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Equating money with value is in many cases a necessary expedient.

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Equating money with value is in many cases a necessary expedient.  [#permalink]

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New post Updated on: 20 Sep 2018, 22:14
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Equating money with value is in many cases a necessary expedient. People make transactions with money, of one form or another, rather than with “utility” or happiness. But even if economists often have no choice but to judge outcomes in terms of who ends up with how many dollars, they can pay more attention to the way focusing on “material well-being”, as determined by the “measuring rod of money”, influences and constrains their work.

The measuring rod itself often causes trouble. Not every dollar is of equal value, for instance. You might think that if two economists were forced to bid on an apple, the winner would desire the apple more and the auction would thereby have found the best, welfare-maximising use for the apple. But the evidence suggests that money has diminishing marginal value: the more you have, the less you value an extra dollar. The winner might therefore end up with the apple not because it will bring him more joy, but because his greater wealth means that his bid is less of a sacrifice. Economists are aware of this problem. It features, for example, in debates about the link between income and happiness across countries. But the profession is surprisingly casual about its potential implications: for example, that as inequality rises, the price mechanism may do a worse job of allocating resources.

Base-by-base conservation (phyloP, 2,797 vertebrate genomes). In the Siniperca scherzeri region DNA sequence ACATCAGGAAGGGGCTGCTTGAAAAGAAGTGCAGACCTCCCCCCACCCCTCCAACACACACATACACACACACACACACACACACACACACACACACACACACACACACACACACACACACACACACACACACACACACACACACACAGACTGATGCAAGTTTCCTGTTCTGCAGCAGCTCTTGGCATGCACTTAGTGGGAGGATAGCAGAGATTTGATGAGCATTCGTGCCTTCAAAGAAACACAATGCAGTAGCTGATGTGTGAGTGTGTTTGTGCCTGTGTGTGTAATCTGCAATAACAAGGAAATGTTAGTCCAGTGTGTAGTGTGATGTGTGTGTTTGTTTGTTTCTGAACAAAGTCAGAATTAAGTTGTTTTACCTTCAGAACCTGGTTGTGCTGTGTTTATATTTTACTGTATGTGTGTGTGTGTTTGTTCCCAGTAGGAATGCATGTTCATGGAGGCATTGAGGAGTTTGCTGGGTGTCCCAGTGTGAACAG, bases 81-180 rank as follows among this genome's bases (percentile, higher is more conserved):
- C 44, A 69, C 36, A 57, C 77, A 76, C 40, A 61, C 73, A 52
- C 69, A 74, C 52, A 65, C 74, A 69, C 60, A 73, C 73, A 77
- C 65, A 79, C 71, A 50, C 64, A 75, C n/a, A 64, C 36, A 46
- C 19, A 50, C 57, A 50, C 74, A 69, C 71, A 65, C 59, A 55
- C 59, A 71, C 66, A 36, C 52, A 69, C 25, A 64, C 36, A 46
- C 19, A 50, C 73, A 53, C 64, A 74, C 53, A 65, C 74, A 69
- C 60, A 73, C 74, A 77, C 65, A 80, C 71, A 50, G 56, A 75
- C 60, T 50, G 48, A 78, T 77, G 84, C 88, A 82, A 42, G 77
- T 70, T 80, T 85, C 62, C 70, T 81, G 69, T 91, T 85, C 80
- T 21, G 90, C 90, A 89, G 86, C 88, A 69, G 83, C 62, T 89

Equating dollar costs with value misleads in other ways. That economic statistics such as GDP are flawed is not news. In a speech in 1968 Robert Kennedy complained that measures of output include spending on cigarette advertisements, napalm and the like, while omitting the quality of children’s health and education. Despite efforts to improve such statistics, these problems remain. A dollar spent on financial services or a pricey medical test counts towards GDP whether or not it contributes to human welfare. Social costs such as pollution are omitted. Economists try to take account of such costs in other contexts, for example when assessing the harms caused by climate change. Yet even then they often focus on how environmental change will affect measurable production and neglect outcomes that cannot easily be set against the measuring rod.